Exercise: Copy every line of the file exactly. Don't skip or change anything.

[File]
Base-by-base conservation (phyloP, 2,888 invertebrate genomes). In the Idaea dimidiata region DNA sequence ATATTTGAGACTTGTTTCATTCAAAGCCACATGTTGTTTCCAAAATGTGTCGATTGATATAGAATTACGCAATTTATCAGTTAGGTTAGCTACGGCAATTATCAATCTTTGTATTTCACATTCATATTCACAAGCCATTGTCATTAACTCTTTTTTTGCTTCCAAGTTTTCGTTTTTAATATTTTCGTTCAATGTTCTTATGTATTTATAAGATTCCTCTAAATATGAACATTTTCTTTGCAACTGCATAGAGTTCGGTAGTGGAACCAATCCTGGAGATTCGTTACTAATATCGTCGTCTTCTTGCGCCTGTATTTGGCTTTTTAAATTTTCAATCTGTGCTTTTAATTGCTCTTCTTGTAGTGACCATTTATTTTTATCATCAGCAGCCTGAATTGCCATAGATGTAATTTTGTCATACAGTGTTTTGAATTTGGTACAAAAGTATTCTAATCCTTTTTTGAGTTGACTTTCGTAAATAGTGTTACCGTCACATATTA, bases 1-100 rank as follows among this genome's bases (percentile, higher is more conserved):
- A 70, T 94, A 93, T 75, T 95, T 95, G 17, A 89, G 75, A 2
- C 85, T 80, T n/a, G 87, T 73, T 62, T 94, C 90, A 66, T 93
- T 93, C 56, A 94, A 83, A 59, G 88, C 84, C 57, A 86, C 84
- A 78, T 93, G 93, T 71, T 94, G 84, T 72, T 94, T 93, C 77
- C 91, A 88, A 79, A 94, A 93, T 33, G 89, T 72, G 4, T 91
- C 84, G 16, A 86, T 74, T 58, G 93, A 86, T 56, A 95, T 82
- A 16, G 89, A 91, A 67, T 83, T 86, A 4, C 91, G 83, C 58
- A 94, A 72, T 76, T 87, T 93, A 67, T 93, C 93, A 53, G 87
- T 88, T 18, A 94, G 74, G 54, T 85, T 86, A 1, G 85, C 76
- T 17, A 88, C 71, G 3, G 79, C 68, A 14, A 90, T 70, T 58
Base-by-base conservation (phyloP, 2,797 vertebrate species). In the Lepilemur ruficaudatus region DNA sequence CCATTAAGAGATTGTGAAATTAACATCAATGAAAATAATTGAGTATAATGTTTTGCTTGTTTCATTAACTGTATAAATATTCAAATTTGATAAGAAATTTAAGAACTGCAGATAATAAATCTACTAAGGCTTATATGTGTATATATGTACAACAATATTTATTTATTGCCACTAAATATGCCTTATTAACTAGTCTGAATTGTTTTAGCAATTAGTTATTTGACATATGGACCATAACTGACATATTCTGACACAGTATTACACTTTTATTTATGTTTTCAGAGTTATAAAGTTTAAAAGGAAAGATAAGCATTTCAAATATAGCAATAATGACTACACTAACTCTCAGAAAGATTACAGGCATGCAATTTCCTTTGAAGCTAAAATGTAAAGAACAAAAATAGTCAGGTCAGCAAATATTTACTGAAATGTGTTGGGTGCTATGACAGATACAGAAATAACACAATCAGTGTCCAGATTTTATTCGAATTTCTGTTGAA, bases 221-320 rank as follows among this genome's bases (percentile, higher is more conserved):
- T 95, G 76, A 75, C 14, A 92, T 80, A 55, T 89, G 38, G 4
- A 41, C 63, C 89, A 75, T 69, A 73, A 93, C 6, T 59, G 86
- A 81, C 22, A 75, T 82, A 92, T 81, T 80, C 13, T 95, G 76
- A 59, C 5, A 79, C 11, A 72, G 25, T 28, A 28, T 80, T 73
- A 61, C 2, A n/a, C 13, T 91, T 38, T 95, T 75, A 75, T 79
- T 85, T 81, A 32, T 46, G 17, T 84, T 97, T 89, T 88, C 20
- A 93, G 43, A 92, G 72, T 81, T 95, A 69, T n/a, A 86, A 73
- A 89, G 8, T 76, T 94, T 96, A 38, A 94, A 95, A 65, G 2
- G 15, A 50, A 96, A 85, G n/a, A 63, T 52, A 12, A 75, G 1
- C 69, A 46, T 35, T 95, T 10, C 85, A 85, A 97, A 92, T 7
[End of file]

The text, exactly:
Base-by-base conservation (phyloP, 2,888 invertebrate genomes). In the Idaea dimidiata region DNA sequence ATATTTGAGACTTGTTTCATTCAAAGCCACATGTTGTTTCCAAAATGTGTCGATTGATATAGAATTACGCAATTTATCAGTTAGGTTAGCTACGGCAATTATCAATCTTTGTATTTCACATTCATATTCACAAGCCATTGTCATTAACTCTTTTTTTGCTTCCAAGTTTTCGTTTTTAATATTTTCGTTCAATGTTCTTATGTATTTATAAGATTCCTCTAAATATGAACATTTTCTTTGCAACTGCATAGAGTTCGGTAGTGGAACCAATCCTGGAGATTCGTTACTAATATCGTCGTCTTCTTGCGCCTGTATTTGGCTTTTTAAATTTTCAATCTGTGCTTTTAATTGCTCTTCTTGTAGTGACCATTTATTTTTATCATCAGCAGCCTGAATTGCCATAGATGTAATTTTGTCATACAGTGTTTTGAATTTGGTACAAAAGTATTCTAATCCTTTTTTGAGTTGACTTTCGTAAATAGTGTTACCGTCACATATTA, bases 1-100 rank as follows among this genome's bases (percentile, higher is more conserved):
- A 70, T 94, A 93, T 75, T 95, T 95, G 17, A 89, G 75, A 2
- C 85, T 80, T n/a, G 87, T 73, T 62, T 94, C 90, A 66, T 93
- T 93, C 56, A 94, A 83, A 59, G 88, C 84, C 57, A 86, C 84
- A 78, T 93, G 93, T 71, T 94, G 84, T 72, T 94, T 93, C 77
- C 91, A 88, A 79, A 94, A 93, T 33, G 89, T 72, G 4, T 91
- C 84, G 16, A 86, T 74, T 58, G 93, A 86, T 56, A 95, T 82
- A 16, G 89, A 91, A 67, T 83, T 86, A 4, C 91, G 83, C 58
- A 94, A 72, T 76, T 87, T 93, A 67, T 93, C 93, A 53, G 87
- T 88, T 18, A 94, G 74, G 54, T 85, T 86, A 1, G 85, C 76
- T 17, A 88, C 71, G 3, G 79, C 68, A 14, A 90, T 70, T 58
Base-by-base conservation (phyloP, 2,797 vertebrate species). In the Lepilemur ruficaudatus region DNA sequence CCATTAAGAGATTGTGAAATTAACATCAATGAAAATAATTGAGTATAATGTTTTGCTTGTTTCATTAACTGTATAAATATTCAAATTTGATAAGAAATTTAAGAACTGCAGATAATAAATCTACTAAGGCTTATATGTGTATATATGTACAACAATATTTATTTATTGCCACTAAATATGCCTTATTAACTAGTCTGAATTGTTTTAGCAATTAGTTATTTGACATATGGACCATAACTGACATATTCTGACACAGTATTACACTTTTATTTATGTTTTCAGAGTTATAAAGTTTAAAAGGAAAGATAAGCATTTCAAATATAGCAATAATGACTACACTAACTCTCAGAAAGATTACAGGCATGCAATTTCCTTTGAAGCTAAAATGTAAAGAACAAAAATAGTCAGGTCAGCAAATATTTACTGAAATGTGTTGGGTGCTATGACAGATACAGAAATAACACAATCAGTGTCCAGATTTTATTCGAATTTCTGTTGAA, bases 221-320 rank as follows among this genome's bases (percentile, higher is more conserved):
- T 95, G 76, A 75, C 14, A 92, T 80, A 55, T 89, G 38, G 4
- A 41, C 63, C 89, A 75, T 69, A 73, A 93, C 6, T 59, G 86
- A 81, C 22, A 75, T 82, A 92, T 81, T 80, C 13, T 95, G 76
- A 59, C 5, A 79, C 11, A 72, G 25, T 28, A 28, T 80, T 73
- A 61, C 2, A n/a, C 13, T 91, T 38, T 95, T 75, A 75, T 79
- T 85, T 81, A 32, T 46, G 17, T 84, T 97, T 89, T 88, C 20
- A 93, G 43, A 92, G 72, T 81, T 95, A 69, T n/a, A 86, A 73
- A 89, G 8, T 76, T 94, T 96, A 38, A 94, A 95, A 65, G 2
- G 15, A 50, A 96, A 85, G n/a, A 63, T 52, A 12, A 75, G 1
- C 69, A 46, T 35, T 95, T 10, C 85, A 85, A 97, A 92, T 7